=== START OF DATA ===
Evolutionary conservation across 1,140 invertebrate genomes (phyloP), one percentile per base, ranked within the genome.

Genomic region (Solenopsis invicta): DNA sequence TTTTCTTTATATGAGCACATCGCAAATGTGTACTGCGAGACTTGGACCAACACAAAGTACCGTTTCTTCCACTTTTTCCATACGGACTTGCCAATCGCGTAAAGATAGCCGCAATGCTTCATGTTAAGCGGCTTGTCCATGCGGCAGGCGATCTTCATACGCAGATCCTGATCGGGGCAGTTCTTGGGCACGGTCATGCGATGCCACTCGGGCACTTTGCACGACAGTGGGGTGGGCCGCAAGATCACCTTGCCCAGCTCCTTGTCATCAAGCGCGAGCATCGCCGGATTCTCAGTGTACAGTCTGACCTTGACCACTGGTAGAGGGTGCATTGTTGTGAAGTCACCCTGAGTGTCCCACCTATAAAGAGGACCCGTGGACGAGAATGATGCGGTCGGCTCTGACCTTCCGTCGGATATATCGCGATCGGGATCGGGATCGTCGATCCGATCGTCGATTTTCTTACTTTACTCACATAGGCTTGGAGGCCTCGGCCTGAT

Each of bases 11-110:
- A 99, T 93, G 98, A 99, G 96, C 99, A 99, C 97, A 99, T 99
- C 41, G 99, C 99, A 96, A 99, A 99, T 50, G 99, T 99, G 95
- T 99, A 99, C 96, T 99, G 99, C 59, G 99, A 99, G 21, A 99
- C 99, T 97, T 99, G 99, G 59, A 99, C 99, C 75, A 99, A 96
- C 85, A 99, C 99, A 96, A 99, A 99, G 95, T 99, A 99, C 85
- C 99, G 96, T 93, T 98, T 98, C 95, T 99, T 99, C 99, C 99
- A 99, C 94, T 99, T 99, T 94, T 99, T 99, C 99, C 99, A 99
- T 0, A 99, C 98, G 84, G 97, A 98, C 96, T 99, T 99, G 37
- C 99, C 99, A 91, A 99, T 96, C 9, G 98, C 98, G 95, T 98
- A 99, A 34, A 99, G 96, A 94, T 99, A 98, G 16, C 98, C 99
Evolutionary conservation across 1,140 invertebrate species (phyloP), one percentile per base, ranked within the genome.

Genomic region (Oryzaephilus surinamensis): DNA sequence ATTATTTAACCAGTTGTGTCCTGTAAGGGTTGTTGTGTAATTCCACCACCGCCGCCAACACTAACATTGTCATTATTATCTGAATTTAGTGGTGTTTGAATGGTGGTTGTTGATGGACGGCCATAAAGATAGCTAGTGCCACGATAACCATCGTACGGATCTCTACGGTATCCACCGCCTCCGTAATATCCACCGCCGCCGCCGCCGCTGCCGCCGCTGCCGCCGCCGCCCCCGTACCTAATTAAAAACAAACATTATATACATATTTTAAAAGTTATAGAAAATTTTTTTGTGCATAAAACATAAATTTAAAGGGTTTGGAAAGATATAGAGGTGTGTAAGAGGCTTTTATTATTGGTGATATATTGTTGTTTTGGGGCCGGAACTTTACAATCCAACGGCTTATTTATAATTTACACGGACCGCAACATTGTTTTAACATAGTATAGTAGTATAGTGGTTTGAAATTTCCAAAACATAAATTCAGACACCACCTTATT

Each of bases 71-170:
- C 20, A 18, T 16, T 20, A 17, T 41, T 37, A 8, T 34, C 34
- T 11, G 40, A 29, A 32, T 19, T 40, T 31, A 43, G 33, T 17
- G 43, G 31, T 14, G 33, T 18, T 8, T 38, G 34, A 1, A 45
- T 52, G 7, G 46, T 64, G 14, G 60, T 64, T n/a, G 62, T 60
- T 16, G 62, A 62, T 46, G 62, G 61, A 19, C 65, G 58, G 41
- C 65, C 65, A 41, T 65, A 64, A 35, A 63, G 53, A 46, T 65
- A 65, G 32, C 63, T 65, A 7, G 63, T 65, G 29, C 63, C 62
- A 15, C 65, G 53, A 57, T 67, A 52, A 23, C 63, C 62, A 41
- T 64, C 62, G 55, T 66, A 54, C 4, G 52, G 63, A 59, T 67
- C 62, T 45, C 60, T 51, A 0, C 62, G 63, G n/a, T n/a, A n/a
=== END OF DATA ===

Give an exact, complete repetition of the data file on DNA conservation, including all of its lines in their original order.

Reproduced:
Evolutionary conservation across 1,140 invertebrate genomes (phyloP), one percentile per base, ranked within the genome.

Genomic region (Solenopsis invicta): DNA sequence TTTTCTTTATATGAGCACATCGCAAATGTGTACTGCGAGACTTGGACCAACACAAAGTACCGTTTCTTCCACTTTTTCCATACGGACTTGCCAATCGCGTAAAGATAGCCGCAATGCTTCATGTTAAGCGGCTTGTCCATGCGGCAGGCGATCTTCATACGCAGATCCTGATCGGGGCAGTTCTTGGGCACGGTCATGCGATGCCACTCGGGCACTTTGCACGACAGTGGGGTGGGCCGCAAGATCACCTTGCCCAGCTCCTTGTCATCAAGCGCGAGCATCGCCGGATTCTCAGTGTACAGTCTGACCTTGACCACTGGTAGAGGGTGCATTGTTGTGAAGTCACCCTGAGTGTCCCACCTATAAAGAGGACCCGTGGACGAGAATGATGCGGTCGGCTCTGACCTTCCGTCGGATATATCGCGATCGGGATCGGGATCGTCGATCCGATCGTCGATTTTCTTACTTTACTCACATAGGCTTGGAGGCCTCGGCCTGAT

Each of bases 11-110:
- A 99, T 93, G 98, A 99, G 96, C 99, A 99, C 97, A 99, T 99
- C 41, G 99, C 99, A 96, A 99, A 99, T 50, G 99, T 99, G 95
- T 99, A 99, C 96, T 99, G 99, C 59, G 99, A 99, G 21, A 99
- C 99, T 97, T 99, G 99, G 59, A 99, C 99, C 75, A 99, A 96
- C 85, A 99, C 99, A 96, A 99, A 99, G 95, T 99, A 99, C 85
- C 99, G 96, T 93, T 98, T 98, C 95, T 99, T 99, C 99, C 99
- A 99, C 94, T 99, T 99, T 94, T 99, T 99, C 99, C 99, A 99
- T 0, A 99, C 98, G 84, G 97, A 98, C 96, T 99, T 99, G 37
- C 99, C 99, A 91, A 99, T 96, C 9, G 98, C 98, G 95, T 98
- A 99, A 34, A 99, G 96, A 94, T 99, A 98, G 16, C 98, C 99
Evolutionary conservation across 1,140 invertebrate species (phyloP), one percentile per base, ranked within the genome.

Genomic region (Oryzaephilus surinamensis): DNA sequence ATTATTTAACCAGTTGTGTCCTGTAAGGGTTGTTGTGTAATTCCACCACCGCCGCCAACACTAACATTGTCATTATTATCTGAATTTAGTGGTGTTTGAATGGTGGTTGTTGATGGACGGCCATAAAGATAGCTAGTGCCACGATAACCATCGTACGGATCTCTACGGTATCCACCGCCTCCGTAATATCCACCGCCGCCGCCGCCGCTGCCGCCGCTGCCGCCGCCGCCCCCGTACCTAATTAAAAACAAACATTATATACATATTTTAAAAGTTATAGAAAATTTTTTTGTGCATAAAACATAAATTTAAAGGGTTTGGAAAGATATAGAGGTGTGTAAGAGGCTTTTATTATTGGTGATATATTGTTGTTTTGGGGCCGGAACTTTACAATCCAACGGCTTATTTATAATTTACACGGACCGCAACATTGTTTTAACATAGTATAGTAGTATAGTGGTTTGAAATTTCCAAAACATAAATTCAGACACCACCTTATT

Each of bases 71-170:
- C 20, A 18, T 16, T 20, A 17, T 41, T 37, A 8, T 34, C 34
- T 11, G 40, A 29, A 32, T 19, T 40, T 31, A 43, G 33, T 17
- G 43, G 31, T 14, G 33, T 18, T 8, T 38, G 34, A 1, A 45
- T 52, G 7, G 46, T 64, G 14, G 60, T 64, T n/a, G 62, T 60
- T 16, G 62, A 62, T 46, G 62, G 61, A 19, C 65, G 58, G 41
- C 65, C 65, A 41, T 65, A 64, A 35, A 63, G 53, A 46, T 65
- A 65, G 32, C 63, T 65, A 7, G 63, T 65, G 29, C 63, C 62
- A 15, C 65, G 53, A 57, T 67, A 52, A 23, C 63, C 62, A 41
- T 64, C 62, G 55, T 66, A 54, C 4, G 52, G 63, A 59, T 67
- C 62, T 45, C 60, T 51, A 0, C 62, G 63, G n/a, T n/a, A n/a